What To Do During The “Week Of” When Running A Corporate Event

If you’re the person in the marketing department who is running an event you have quite the job on your hands. It is a high-profile and very public task and when it goes wrong everyone sees. The good news is there are ways you minimize the risks.

Needless to say during the actual event you’re probably working overtime and you’re likely to be tired too. Here are some ways to deal with the immediate run-up and day(s) of the event or E-Day.

E-Day – seven business days

Arrange a last meeting with the event company and the venue. This doesn’t need to be face to face and can be a conference call. But go through the event timetable together one more time. That way, you know for sure all involved know what is expected of them and when.

Corporate Event

E-Day week of

This week should also contain any last-minute briefings with your internal team. This meeting will be to go through expectations one more time and make sure everyone knows what they are to do and when.


If you have to travel to the venue, try and do it at least one full day ahead – even if it means an extra night in a hotel. If the event is at a hotel you can probably negotiate your night into the costs anyway. Being there and fresh for the setup is the best way to ensure success.

Setup or E-Day minus one

You may be limited to a short set up time, but the event company will have planned for this and so will the venue. When you’re there in plenty of time you can make sure everyone is sticking to schedule. There is a rule of electronic equipment; it will take as many minutes as there are available to get them to work flawlessly. So make sure the setup window is finite just in case.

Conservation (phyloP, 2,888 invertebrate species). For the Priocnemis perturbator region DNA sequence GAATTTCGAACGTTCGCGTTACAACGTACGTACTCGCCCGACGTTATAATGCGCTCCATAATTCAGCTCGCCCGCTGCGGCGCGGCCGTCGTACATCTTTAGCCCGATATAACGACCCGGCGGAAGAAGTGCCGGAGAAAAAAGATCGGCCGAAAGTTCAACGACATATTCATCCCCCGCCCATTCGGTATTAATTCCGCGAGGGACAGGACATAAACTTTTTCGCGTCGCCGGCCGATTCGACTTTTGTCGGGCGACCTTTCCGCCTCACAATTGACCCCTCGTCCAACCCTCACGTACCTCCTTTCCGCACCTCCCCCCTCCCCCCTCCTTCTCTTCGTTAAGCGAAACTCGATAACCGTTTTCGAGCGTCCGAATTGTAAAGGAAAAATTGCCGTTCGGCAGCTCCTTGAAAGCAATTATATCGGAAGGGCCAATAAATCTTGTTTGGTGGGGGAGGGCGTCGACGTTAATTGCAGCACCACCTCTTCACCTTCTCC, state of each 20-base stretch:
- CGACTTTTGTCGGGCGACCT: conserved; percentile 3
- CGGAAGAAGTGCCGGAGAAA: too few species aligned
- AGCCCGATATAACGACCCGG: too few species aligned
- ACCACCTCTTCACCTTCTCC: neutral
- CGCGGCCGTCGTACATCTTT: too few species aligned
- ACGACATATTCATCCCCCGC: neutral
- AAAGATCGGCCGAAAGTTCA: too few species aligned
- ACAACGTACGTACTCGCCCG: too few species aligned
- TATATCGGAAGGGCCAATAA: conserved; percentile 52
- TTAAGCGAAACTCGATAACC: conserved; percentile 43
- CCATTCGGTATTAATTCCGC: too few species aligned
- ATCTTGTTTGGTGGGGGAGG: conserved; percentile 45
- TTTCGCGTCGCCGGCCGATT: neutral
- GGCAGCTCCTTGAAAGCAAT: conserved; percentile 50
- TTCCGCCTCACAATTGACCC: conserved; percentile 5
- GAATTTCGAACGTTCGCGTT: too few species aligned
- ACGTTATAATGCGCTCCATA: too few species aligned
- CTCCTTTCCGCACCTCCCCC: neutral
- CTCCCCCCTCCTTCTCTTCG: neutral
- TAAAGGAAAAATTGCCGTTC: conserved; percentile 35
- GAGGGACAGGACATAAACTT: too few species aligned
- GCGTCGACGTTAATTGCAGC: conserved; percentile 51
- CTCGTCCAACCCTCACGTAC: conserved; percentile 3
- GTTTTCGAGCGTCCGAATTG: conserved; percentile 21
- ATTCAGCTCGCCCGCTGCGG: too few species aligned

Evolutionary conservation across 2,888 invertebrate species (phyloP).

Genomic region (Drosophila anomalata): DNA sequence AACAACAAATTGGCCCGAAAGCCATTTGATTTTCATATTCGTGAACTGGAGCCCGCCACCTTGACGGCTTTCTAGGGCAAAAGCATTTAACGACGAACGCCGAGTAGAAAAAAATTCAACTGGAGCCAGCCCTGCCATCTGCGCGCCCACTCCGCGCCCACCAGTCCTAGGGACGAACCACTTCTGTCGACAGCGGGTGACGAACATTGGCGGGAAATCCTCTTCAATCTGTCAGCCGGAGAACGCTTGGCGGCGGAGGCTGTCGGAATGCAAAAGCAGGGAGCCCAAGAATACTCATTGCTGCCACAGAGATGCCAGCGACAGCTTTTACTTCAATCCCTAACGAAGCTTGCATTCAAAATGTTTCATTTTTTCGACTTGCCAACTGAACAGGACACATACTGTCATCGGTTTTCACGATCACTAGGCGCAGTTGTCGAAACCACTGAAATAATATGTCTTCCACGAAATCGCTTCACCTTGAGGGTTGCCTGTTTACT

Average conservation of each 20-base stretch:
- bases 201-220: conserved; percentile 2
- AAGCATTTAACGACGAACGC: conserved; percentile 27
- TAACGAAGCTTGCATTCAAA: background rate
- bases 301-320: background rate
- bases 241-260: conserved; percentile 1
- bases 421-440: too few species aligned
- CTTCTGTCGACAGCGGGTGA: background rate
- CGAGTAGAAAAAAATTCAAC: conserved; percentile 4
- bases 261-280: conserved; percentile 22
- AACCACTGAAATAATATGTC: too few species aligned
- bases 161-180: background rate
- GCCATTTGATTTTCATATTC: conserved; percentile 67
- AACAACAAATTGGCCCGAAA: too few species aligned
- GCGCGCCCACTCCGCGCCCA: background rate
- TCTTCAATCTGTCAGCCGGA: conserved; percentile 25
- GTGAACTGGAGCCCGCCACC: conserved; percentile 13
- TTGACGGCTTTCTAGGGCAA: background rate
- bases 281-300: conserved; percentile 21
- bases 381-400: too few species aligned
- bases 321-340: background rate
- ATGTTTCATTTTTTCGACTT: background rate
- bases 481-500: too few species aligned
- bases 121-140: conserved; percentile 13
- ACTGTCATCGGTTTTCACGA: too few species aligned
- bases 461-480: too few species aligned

Get onto the things that are the most difficult first and make sure the electronics, AV and sound are working as quickly as you can.

This is the time to make lists, put everything on a list and cross things off. You cannot remember everything, put it on paper.

Corporate Event


The more you can delegate the better you will be. Make someone head of registration, agree with them what will happen and leave them to get on with it. Check back regularly.

Designate an update space – get the venue to provide a flow of soft drinks, water etc. and have it as a check-in point. Make sure everyone updates there, so you can track progress and problem areas will naturally come to your attention.

If you have the luxury of a person, man the update space.


This is the day where you need to look calm and collected, even if you have a gazillion things to do and nothing is going right. But don’t worry, all will be well, because you planned for everything.